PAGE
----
In 1814, 26 delegates from five New England states traveled to a closed meeting in Hartford, Connecticut. The so-called Hartford Convention drew up a list of demands. Their ultimatums were not as important as the implied threat behind them. New England might secede if Madison didn’t come to heel.
The convention appointed three “ambassadors” to present their terms to Madison — as if they were representatives of already separate nations. As if persons other than the U.S. president were empowered to appoint ambassadors and direct foreign relations.
House Speaker John Boehner (R-Ohio) and other members of the House Republican leadership invited the head of a foreign nation to address them. Israeli Prime Minister Benjamin Netanyahu’s Mar. 3 speech violated the protocol spelled out in the U.S. Constitution, as I wrote last week. The founding fathers specified that it is the president’s unique responsibility to “receive Ambassadors and other public Ministers.” Boehner’s invitation to Netanyahu breached the nation’s basic law.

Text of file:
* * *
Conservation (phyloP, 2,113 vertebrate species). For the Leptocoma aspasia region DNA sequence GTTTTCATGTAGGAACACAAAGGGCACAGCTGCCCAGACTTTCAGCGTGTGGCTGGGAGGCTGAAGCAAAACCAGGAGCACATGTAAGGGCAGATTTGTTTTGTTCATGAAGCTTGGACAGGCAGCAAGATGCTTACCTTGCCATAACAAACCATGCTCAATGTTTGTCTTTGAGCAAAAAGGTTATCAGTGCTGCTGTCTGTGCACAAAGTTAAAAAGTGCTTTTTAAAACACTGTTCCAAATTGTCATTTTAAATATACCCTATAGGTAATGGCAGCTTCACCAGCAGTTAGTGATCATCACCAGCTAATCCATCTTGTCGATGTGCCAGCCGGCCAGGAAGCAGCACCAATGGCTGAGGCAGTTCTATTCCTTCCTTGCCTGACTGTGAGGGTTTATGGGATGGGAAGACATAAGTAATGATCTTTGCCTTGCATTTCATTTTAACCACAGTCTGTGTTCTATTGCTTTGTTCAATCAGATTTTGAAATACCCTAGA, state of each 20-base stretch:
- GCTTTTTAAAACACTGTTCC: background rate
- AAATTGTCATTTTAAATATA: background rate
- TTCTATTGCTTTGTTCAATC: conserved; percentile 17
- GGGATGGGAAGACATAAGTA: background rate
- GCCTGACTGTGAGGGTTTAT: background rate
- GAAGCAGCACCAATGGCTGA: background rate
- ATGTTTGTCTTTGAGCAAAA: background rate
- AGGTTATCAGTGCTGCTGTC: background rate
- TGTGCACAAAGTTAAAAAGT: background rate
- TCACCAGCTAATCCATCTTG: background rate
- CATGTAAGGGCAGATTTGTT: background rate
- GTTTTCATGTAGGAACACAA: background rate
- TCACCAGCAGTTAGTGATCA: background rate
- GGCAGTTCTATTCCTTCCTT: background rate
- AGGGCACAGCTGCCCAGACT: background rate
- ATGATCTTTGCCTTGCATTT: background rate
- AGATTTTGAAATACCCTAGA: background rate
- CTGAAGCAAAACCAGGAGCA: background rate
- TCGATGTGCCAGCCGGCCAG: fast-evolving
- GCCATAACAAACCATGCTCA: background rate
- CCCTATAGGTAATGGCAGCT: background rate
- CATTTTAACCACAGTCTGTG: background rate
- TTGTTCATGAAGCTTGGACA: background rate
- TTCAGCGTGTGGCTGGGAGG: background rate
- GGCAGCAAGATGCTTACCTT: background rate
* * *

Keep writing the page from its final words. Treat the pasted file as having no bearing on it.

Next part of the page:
Cotton’s open letter to Iran also violates the spirit of the Constitution. Whether he and other senators are actually breaking the law is more debatable. Though the Logan Act of 1799 suggests they are:
Any citizen of the United States, wherever he may be, who, without authority of the United States, directly or indirectly commences or carries on any correspondence or intercourse with any foreign government or any officer or agent thereof, with intent to influence the measures or conduct of any foreign government or of any officer or agent thereof, in relation to any disputes or controversies with the United States, or to defeat the measures of the United States, shall be fined under this title or imprisoned not more than three years, or both.